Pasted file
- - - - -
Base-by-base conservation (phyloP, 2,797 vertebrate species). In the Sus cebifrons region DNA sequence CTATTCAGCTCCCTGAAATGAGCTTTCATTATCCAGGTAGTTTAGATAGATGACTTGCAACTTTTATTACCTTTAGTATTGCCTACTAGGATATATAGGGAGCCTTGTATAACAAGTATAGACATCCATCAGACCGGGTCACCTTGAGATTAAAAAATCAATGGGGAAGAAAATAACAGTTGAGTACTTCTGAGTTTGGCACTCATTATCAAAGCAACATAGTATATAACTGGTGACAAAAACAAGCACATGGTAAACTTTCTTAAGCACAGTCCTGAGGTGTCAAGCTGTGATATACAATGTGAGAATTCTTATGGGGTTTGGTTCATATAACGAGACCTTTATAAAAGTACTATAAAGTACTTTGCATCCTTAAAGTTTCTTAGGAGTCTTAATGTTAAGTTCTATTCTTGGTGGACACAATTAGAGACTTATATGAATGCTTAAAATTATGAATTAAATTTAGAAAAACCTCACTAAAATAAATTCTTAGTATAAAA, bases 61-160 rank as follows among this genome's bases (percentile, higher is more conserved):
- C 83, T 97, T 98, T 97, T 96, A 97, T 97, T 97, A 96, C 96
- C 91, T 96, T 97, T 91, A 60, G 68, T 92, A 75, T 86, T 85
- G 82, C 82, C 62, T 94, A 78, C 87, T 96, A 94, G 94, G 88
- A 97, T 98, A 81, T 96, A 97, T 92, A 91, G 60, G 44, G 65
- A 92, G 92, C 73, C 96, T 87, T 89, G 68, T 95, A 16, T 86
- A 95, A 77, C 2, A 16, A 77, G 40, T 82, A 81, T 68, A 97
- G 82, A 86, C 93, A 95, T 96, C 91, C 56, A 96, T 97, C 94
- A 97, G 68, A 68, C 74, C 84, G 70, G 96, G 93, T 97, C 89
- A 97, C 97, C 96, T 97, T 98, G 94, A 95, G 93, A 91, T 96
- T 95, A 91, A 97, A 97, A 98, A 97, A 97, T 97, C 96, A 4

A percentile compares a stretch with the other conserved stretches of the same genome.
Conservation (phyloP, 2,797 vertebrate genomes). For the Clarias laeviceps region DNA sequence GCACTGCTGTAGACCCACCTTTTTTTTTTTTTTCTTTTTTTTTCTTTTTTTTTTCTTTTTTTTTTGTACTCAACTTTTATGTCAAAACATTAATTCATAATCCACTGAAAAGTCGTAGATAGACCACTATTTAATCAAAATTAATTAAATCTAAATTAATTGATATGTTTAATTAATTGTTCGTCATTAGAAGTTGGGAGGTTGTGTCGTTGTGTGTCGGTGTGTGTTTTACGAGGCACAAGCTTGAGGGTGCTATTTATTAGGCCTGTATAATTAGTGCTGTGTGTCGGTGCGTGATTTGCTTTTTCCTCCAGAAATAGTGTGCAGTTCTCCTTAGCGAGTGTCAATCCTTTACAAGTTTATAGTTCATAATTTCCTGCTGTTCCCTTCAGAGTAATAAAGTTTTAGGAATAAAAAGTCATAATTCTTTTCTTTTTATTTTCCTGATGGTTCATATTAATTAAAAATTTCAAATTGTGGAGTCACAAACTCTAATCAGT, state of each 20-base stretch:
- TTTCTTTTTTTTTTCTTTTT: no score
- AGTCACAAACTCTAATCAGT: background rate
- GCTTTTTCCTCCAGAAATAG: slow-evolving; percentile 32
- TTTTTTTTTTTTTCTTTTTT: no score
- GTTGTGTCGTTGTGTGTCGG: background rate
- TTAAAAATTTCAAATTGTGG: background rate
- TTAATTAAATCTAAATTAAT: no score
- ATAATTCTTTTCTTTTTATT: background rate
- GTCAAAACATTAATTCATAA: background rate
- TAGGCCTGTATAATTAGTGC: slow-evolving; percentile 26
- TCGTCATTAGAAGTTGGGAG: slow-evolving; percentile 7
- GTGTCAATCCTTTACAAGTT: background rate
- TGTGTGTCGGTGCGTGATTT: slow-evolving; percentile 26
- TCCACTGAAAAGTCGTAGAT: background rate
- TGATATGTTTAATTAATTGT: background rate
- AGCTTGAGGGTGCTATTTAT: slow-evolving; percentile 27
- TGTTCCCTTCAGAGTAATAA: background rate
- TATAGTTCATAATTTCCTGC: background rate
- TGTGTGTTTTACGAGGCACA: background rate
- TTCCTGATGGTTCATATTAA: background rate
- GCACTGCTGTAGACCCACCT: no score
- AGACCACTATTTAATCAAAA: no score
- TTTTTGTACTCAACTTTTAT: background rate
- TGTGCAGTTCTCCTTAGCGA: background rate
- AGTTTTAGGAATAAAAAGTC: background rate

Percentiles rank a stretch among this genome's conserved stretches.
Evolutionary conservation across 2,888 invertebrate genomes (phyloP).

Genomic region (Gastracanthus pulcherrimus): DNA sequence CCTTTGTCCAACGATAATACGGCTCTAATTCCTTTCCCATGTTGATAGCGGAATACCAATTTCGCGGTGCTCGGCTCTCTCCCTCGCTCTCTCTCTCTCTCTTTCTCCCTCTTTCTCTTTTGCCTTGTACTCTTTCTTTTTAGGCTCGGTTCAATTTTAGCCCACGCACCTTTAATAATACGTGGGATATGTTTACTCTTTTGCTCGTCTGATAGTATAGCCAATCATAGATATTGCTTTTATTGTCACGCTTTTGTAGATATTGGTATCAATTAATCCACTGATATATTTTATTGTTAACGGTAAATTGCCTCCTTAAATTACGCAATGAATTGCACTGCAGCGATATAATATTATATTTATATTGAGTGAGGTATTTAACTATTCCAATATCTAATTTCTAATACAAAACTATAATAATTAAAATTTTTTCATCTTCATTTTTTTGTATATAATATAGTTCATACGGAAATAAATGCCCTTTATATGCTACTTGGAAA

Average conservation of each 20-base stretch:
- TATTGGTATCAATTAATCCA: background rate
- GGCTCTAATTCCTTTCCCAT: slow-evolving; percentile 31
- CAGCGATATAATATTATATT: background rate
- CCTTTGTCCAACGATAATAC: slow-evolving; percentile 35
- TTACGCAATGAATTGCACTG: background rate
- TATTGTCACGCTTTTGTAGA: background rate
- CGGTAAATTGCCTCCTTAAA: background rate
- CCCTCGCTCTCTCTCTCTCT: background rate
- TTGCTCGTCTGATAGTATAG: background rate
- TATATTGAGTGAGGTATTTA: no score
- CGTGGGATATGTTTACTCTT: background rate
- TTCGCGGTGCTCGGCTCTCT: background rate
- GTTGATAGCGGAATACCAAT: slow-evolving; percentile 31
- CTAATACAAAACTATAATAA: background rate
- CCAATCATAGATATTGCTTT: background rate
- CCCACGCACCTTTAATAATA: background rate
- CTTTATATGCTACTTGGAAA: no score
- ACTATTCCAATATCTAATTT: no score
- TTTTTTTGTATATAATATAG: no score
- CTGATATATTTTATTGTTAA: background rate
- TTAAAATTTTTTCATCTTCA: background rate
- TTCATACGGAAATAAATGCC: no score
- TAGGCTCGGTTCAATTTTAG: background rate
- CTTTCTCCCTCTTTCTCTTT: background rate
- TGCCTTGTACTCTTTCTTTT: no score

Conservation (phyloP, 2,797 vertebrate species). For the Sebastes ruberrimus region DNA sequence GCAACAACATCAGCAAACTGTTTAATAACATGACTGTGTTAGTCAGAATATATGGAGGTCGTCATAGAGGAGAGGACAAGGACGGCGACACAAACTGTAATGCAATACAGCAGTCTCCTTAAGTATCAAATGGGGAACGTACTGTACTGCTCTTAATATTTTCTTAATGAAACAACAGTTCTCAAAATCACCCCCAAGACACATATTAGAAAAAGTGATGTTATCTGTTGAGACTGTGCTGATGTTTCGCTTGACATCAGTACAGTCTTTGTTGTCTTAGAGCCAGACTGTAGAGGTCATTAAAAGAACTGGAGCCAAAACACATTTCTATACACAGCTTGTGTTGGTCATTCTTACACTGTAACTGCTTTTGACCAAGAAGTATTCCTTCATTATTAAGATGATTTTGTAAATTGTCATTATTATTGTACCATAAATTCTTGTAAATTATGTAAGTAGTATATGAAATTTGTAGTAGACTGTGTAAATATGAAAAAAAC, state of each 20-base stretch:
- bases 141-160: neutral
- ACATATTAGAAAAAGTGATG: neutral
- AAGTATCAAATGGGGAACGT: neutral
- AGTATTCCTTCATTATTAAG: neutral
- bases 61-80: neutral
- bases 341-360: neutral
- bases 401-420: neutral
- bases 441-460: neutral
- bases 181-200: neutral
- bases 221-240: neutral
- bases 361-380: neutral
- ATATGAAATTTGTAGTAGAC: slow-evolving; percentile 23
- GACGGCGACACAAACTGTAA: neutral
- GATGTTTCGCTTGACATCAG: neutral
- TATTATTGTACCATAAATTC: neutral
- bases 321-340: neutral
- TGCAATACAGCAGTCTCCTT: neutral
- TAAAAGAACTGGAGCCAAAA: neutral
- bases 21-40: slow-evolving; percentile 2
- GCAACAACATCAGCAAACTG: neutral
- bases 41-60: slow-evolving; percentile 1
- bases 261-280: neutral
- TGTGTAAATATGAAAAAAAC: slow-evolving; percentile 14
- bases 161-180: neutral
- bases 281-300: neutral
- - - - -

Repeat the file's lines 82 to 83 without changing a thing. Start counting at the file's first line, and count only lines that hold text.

- GATGTTTCGCTTGACATCAG: neutral
- TATTATTGTACCATAAATTC: neutral